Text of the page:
Dear MLB.TV and MLB Executives:
I’ve been following the Chicago Cubs since I was a kid and consider baseball an important part of my family heritage and culture. Throughout most of my life, I was able to watch all Cub games for free on WGN, and I could regularly afford to ride the train to Wrigley Field and buy a ticket.
Last Saturday, I didn’t want to pay $250 for a bleacher seat ticket on Stub Hub. Instead, I was looking forward to watching Game 2 of the Cub-Giant series at home on TV.
It was shocking to find out hours before the game that my local cable service, Wide Open West (WOW!) would not be broadcasting the game. It would be streaming live exclusively on MLB.TV.
I went ahead and paid the MLB.TV premium post-season subscription of $25, thinking it would be cheaper and healthier than going to the local bar. Later, minutes before the game, I discovered WOW was not an approved network. The game was blacked out. I immediately called WOW customer service and was told there was no way for me, a Chicago area Cub fan, to watch the game being played at Wrigley Field.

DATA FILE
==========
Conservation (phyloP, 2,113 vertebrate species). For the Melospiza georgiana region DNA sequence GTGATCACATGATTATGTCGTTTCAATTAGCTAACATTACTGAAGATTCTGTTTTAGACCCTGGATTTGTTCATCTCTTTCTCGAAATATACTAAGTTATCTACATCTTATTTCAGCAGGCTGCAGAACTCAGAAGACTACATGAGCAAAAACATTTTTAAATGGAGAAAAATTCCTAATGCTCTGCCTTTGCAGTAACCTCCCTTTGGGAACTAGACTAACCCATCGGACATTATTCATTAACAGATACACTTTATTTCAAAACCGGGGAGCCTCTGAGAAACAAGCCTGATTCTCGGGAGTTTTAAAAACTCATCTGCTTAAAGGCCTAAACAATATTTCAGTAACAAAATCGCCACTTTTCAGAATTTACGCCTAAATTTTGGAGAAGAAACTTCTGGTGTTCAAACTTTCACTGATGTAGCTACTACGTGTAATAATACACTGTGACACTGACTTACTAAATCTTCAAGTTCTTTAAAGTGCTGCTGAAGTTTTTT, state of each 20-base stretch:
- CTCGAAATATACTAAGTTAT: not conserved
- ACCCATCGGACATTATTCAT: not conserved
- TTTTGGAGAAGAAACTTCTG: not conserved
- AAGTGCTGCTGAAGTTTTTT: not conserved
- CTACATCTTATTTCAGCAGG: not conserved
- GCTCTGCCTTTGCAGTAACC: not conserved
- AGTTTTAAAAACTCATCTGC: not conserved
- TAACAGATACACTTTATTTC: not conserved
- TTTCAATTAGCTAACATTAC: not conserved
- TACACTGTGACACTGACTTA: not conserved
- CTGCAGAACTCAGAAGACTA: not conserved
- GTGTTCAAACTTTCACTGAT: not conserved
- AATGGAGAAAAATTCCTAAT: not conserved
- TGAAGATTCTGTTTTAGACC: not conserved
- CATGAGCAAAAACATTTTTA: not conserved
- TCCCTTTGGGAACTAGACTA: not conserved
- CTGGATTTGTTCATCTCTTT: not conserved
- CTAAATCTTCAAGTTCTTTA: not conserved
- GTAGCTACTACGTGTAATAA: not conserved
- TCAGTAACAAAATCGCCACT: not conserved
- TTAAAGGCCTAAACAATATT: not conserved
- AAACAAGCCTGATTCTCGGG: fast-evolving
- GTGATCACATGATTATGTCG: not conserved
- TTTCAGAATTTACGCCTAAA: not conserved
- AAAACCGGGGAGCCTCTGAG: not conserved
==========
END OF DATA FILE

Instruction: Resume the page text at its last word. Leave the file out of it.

Ironically, I pulled out an old transistor radio (from 1970) and began listening to the game. My wife, a new fan, said she couldn’t imagine what was going on. We ended up watching the game at a crowded sports bar with a hundred frustrated WOW customers.
Today, I called WOW customer service to find out more information about the situation. I was told that "a million Cub fans called them" to complain that day.
Apparently, two weeks before the game, MLB made the decision to exclusively broadcast this game on their own MLB.TV network. When WOW tried to negotiate with MLB for broadcast rights, they were told it would cost billions of dollars. Wow said the cost would have been passed on to WOW customers, increasing the average monthly bill $30. So on top of paying for an expensive MLB.TV subscription, fans would be getting crushed on their monthly cable bills as well.
Two questions for you: Is that the way to treat your loyal customers? Did you ever consider the fact that Major League Baseball is destroying their fan base?
Please consider looking at the long-term health of the game and league. Rather than pursuing short-term, maximum profits, MLB should broadcast on common networks where all fans can enjoy what may still be considered the national pastime.